Strict Development

While working on my new open source project, CouchQL, I’m being very strict with my development process and following both issue driven development, and test driven development.

Issue driven development requires that every commit refers to an issue that has been logged in the bug tracking software. This means that every change must be described, accepted and then logged. This works better if your repository is connected to your bug tracking software such that any commit message with a issue number is automatically logged. In subversion this can be achieved with a post commit hook, such as this script for trac.

The connection between your commit messages and bug tracking software means that when changes are merged between branches new messages will be added to the issue, informing everyone what version of the software the issue has been fixed in. As well as just adding comments to issues it is also possible to mark bugs as fixed with commit messages such as “Fixes issue #43.” which should speed up your work flow. While Google Code does add hyperlinks between commit messages and issues, it doesn’t add automatically add comments, which is a pain.

Enforcing a development practice like this requires you to think about the changes you are making to your software, and focuses your mind one a particular goal. Bug tracking software will have the ability to assign priorities to changes as well to group them into milestones. This helps you to build up a feature list for each version of the software, and to know when you’ve achieved your goals and it’s time to release!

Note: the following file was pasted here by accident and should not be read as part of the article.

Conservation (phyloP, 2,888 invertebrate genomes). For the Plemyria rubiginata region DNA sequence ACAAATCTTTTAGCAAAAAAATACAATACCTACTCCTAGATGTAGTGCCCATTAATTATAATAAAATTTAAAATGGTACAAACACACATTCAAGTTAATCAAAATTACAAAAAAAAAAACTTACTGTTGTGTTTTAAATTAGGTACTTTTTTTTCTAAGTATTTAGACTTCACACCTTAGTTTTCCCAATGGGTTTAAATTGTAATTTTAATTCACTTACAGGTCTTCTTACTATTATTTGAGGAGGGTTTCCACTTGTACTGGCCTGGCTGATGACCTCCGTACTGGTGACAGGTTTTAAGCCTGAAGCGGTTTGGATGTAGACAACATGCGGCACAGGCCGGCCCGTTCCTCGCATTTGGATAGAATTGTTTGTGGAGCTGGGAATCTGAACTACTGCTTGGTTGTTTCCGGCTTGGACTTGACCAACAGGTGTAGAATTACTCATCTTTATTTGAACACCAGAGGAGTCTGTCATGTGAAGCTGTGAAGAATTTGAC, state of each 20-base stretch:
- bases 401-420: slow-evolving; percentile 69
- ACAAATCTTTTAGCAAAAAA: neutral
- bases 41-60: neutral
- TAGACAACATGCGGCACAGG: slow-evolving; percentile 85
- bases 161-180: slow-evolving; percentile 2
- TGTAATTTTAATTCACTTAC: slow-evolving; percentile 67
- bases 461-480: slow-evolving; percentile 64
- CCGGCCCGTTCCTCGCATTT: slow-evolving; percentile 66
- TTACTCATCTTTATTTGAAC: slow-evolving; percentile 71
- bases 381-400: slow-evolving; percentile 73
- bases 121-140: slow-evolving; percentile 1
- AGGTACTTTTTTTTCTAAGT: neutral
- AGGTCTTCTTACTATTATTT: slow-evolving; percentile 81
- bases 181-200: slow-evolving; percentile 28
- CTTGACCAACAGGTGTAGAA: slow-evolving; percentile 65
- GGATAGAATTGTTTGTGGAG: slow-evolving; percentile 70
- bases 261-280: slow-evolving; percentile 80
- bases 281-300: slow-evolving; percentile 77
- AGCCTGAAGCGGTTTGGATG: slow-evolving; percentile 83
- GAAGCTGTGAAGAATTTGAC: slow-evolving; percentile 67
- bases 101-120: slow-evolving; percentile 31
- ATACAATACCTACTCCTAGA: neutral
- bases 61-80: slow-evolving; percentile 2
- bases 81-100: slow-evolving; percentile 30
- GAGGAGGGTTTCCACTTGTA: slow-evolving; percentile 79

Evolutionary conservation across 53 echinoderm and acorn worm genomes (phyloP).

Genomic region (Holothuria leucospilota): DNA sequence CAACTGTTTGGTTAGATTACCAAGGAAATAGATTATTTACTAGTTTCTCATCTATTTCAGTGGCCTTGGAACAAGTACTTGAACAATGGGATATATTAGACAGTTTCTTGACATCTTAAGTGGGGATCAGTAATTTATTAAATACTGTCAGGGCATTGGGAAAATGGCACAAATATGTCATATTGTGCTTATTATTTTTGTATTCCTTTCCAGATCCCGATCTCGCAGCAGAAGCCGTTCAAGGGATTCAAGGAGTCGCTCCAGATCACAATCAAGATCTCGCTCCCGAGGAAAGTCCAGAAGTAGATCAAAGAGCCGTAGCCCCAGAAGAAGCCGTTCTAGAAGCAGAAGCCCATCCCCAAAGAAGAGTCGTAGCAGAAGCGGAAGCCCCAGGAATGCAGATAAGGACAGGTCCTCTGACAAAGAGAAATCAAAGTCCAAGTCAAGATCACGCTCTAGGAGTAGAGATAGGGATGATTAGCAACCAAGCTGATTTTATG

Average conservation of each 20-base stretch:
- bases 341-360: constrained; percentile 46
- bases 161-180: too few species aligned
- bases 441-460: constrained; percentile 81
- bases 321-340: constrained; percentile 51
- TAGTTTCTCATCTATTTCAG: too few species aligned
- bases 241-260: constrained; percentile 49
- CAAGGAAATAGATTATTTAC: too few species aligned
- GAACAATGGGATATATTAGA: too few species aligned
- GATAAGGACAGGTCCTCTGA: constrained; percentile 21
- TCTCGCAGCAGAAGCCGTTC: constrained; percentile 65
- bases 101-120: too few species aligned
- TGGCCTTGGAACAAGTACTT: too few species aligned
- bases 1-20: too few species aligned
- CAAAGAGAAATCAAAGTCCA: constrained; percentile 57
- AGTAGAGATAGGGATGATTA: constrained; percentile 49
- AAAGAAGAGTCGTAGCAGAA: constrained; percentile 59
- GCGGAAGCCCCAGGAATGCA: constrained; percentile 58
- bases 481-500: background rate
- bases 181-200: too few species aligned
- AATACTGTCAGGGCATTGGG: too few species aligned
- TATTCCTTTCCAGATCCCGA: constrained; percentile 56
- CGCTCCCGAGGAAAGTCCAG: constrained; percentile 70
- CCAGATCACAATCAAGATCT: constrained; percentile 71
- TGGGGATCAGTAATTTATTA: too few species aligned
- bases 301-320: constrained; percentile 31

Test driven development is related in that before any changes to code are made a test must be written. This test must be designed to check the result of the change as closely and completely as possible. When the test passes (and all other tests still pass) the change that you were making is complete.

The benefits to this style of development are two fold. Firstly it should be easy to end up with test coverage of close to 100%. Secondly it forces you to think about the point of the change that you’re making. Combine this with the issue that you logged before you started, and you’ll really have a good idea of the scope and aim of your change before you ever touch the keyboard.

It can sometimes be hard to do this on every change you make, but the more often you do the better tested and more maintainable your code will be. Tools can really help you. If your version control system is linked to you bug tracking software then all you need to do is remember to log a bug and mention it in every commit message. A continuous integration testing tool such as buildbot makes keeping your tests complete very desirable as you’ll be notified of any breakages very quickly.

You can’t be made to follow development processes such as these, but if you understand the benefits, and want to use then they become second nature, and hopefully you’ll be a better programmer as a result.


Author: Andrew Wilkinson

I'm a computer programmer and team leader working at the UK grocer and tech company, Ocado Technology. I mostly write multithreaded real time systems in Java, but in the past I've worked with C#, C++ and Python.

One thought on “Strict Development”

  1. Becoming second nature is the key and it has to start with the very beginning of a project. I’ve found it almost impossible to “add” this kind of process into an existing development project, but you’ll often get buy-in for new projects.

    Another key is to pick tools that help rather than hinder you with this. You’re right on the money about integration between the tools being of utmost importance. None of the benefits of forcing yourself to work this way will last long if the tools being used make it harder to work this way.

    If the tools help you with this flow, though, then you’ve got a chance to keep the momentum going and follow through.

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